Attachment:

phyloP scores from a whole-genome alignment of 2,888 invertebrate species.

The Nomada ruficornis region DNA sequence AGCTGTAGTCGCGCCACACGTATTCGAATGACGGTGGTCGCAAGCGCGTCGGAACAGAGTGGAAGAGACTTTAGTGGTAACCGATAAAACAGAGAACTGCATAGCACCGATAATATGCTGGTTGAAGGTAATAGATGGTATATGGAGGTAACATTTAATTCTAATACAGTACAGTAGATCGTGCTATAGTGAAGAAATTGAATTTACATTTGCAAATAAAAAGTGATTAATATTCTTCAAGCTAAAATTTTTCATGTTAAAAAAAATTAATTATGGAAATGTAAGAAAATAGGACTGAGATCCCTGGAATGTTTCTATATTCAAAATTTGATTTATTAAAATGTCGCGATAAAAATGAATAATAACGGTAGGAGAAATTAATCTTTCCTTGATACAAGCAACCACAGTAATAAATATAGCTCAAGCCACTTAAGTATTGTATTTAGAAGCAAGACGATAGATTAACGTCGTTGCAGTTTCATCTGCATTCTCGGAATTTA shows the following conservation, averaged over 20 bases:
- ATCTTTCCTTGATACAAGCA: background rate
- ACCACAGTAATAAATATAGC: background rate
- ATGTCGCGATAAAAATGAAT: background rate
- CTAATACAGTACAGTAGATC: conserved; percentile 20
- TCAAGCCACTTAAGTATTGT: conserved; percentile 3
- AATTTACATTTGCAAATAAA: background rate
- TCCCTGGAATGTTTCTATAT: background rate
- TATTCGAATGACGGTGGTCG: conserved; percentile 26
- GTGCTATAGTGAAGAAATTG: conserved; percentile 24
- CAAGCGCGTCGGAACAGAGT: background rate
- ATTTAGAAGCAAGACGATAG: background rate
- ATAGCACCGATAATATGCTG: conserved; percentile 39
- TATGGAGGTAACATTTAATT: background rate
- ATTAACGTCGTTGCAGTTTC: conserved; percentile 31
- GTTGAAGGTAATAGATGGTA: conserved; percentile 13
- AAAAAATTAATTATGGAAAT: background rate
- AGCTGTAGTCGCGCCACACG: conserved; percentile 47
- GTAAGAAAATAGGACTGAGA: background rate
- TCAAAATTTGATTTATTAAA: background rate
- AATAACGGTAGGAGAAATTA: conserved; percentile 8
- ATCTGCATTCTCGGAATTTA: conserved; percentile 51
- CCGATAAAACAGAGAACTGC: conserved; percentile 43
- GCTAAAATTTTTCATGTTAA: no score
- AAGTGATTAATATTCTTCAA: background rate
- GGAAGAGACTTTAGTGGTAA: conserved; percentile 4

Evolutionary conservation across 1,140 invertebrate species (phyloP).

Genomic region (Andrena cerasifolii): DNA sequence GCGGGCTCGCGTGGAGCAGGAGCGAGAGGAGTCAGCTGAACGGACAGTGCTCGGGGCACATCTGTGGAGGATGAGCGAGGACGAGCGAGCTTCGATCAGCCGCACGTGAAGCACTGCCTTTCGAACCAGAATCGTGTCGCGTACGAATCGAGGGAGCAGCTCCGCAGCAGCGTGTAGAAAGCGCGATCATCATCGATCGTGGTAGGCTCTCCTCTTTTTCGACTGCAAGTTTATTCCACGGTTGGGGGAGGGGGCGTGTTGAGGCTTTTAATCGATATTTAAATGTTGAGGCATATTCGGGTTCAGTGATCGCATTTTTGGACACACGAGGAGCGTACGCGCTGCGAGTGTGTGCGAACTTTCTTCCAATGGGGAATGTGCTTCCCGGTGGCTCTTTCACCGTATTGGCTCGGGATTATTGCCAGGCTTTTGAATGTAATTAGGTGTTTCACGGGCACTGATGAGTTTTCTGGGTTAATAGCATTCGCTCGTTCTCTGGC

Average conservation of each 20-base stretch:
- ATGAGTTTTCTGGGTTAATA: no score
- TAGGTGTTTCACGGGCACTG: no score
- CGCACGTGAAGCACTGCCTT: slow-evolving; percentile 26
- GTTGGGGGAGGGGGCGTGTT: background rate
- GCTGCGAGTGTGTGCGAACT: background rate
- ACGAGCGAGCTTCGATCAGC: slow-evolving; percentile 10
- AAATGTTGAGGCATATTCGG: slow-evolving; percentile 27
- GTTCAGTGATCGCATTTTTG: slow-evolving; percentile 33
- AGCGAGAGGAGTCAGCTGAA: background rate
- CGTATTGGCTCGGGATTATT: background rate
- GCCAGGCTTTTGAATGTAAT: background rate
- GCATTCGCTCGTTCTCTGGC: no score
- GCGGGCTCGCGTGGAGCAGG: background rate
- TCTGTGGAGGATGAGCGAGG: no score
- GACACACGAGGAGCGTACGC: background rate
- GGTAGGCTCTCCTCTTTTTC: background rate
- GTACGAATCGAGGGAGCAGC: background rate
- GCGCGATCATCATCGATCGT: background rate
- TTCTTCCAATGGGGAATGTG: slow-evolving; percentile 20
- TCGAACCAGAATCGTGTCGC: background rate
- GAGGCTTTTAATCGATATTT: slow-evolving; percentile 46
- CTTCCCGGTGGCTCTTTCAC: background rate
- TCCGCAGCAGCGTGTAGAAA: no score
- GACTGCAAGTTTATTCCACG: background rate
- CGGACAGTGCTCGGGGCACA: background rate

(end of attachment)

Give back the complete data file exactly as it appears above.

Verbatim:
phyloP scores from a whole-genome alignment of 2,888 invertebrate species.

The Nomada ruficornis region DNA sequence AGCTGTAGTCGCGCCACACGTATTCGAATGACGGTGGTCGCAAGCGCGTCGGAACAGAGTGGAAGAGACTTTAGTGGTAACCGATAAAACAGAGAACTGCATAGCACCGATAATATGCTGGTTGAAGGTAATAGATGGTATATGGAGGTAACATTTAATTCTAATACAGTACAGTAGATCGTGCTATAGTGAAGAAATTGAATTTACATTTGCAAATAAAAAGTGATTAATATTCTTCAAGCTAAAATTTTTCATGTTAAAAAAAATTAATTATGGAAATGTAAGAAAATAGGACTGAGATCCCTGGAATGTTTCTATATTCAAAATTTGATTTATTAAAATGTCGCGATAAAAATGAATAATAACGGTAGGAGAAATTAATCTTTCCTTGATACAAGCAACCACAGTAATAAATATAGCTCAAGCCACTTAAGTATTGTATTTAGAAGCAAGACGATAGATTAACGTCGTTGCAGTTTCATCTGCATTCTCGGAATTTA shows the following conservation, averaged over 20 bases:
- ATCTTTCCTTGATACAAGCA: background rate
- ACCACAGTAATAAATATAGC: background rate
- ATGTCGCGATAAAAATGAAT: background rate
- CTAATACAGTACAGTAGATC: conserved; percentile 20
- TCAAGCCACTTAAGTATTGT: conserved; percentile 3
- AATTTACATTTGCAAATAAA: background rate
- TCCCTGGAATGTTTCTATAT: background rate
- TATTCGAATGACGGTGGTCG: conserved; percentile 26
- GTGCTATAGTGAAGAAATTG: conserved; percentile 24
- CAAGCGCGTCGGAACAGAGT: background rate
- ATTTAGAAGCAAGACGATAG: background rate
- ATAGCACCGATAATATGCTG: conserved; percentile 39
- TATGGAGGTAACATTTAATT: background rate
- ATTAACGTCGTTGCAGTTTC: conserved; percentile 31
- GTTGAAGGTAATAGATGGTA: conserved; percentile 13
- AAAAAATTAATTATGGAAAT: background rate
- AGCTGTAGTCGCGCCACACG: conserved; percentile 47
- GTAAGAAAATAGGACTGAGA: background rate
- TCAAAATTTGATTTATTAAA: background rate
- AATAACGGTAGGAGAAATTA: conserved; percentile 8
- ATCTGCATTCTCGGAATTTA: conserved; percentile 51
- CCGATAAAACAGAGAACTGC: conserved; percentile 43
- GCTAAAATTTTTCATGTTAA: no score
- AAGTGATTAATATTCTTCAA: background rate
- GGAAGAGACTTTAGTGGTAA: conserved; percentile 4

Evolutionary conservation across 1,140 invertebrate species (phyloP).

Genomic region (Andrena cerasifolii): DNA sequence GCGGGCTCGCGTGGAGCAGGAGCGAGAGGAGTCAGCTGAACGGACAGTGCTCGGGGCACATCTGTGGAGGATGAGCGAGGACGAGCGAGCTTCGATCAGCCGCACGTGAAGCACTGCCTTTCGAACCAGAATCGTGTCGCGTACGAATCGAGGGAGCAGCTCCGCAGCAGCGTGTAGAAAGCGCGATCATCATCGATCGTGGTAGGCTCTCCTCTTTTTCGACTGCAAGTTTATTCCACGGTTGGGGGAGGGGGCGTGTTGAGGCTTTTAATCGATATTTAAATGTTGAGGCATATTCGGGTTCAGTGATCGCATTTTTGGACACACGAGGAGCGTACGCGCTGCGAGTGTGTGCGAACTTTCTTCCAATGGGGAATGTGCTTCCCGGTGGCTCTTTCACCGTATTGGCTCGGGATTATTGCCAGGCTTTTGAATGTAATTAGGTGTTTCACGGGCACTGATGAGTTTTCTGGGTTAATAGCATTCGCTCGTTCTCTGGC

Average conservation of each 20-base stretch:
- ATGAGTTTTCTGGGTTAATA: no score
- TAGGTGTTTCACGGGCACTG: no score
- CGCACGTGAAGCACTGCCTT: slow-evolving; percentile 26
- GTTGGGGGAGGGGGCGTGTT: background rate
- GCTGCGAGTGTGTGCGAACT: background rate
- ACGAGCGAGCTTCGATCAGC: slow-evolving; percentile 10
- AAATGTTGAGGCATATTCGG: slow-evolving; percentile 27
- GTTCAGTGATCGCATTTTTG: slow-evolving; percentile 33
- AGCGAGAGGAGTCAGCTGAA: background rate
- CGTATTGGCTCGGGATTATT: background rate
- GCCAGGCTTTTGAATGTAAT: background rate
- GCATTCGCTCGTTCTCTGGC: no score
- GCGGGCTCGCGTGGAGCAGG: background rate
- TCTGTGGAGGATGAGCGAGG: no score
- GACACACGAGGAGCGTACGC: background rate
- GGTAGGCTCTCCTCTTTTTC: background rate
- GTACGAATCGAGGGAGCAGC: background rate
- GCGCGATCATCATCGATCGT: background rate
- TTCTTCCAATGGGGAATGTG: slow-evolving; percentile 20
- TCGAACCAGAATCGTGTCGC: background rate
- GAGGCTTTTAATCGATATTT: slow-evolving; percentile 46
- CTTCCCGGTGGCTCTTTCAC: background rate
- TCCGCAGCAGCGTGTAGAAA: no score
- GACTGCAAGTTTATTCCACG: background rate
- CGGACAGTGCTCGGGGCACA: background rate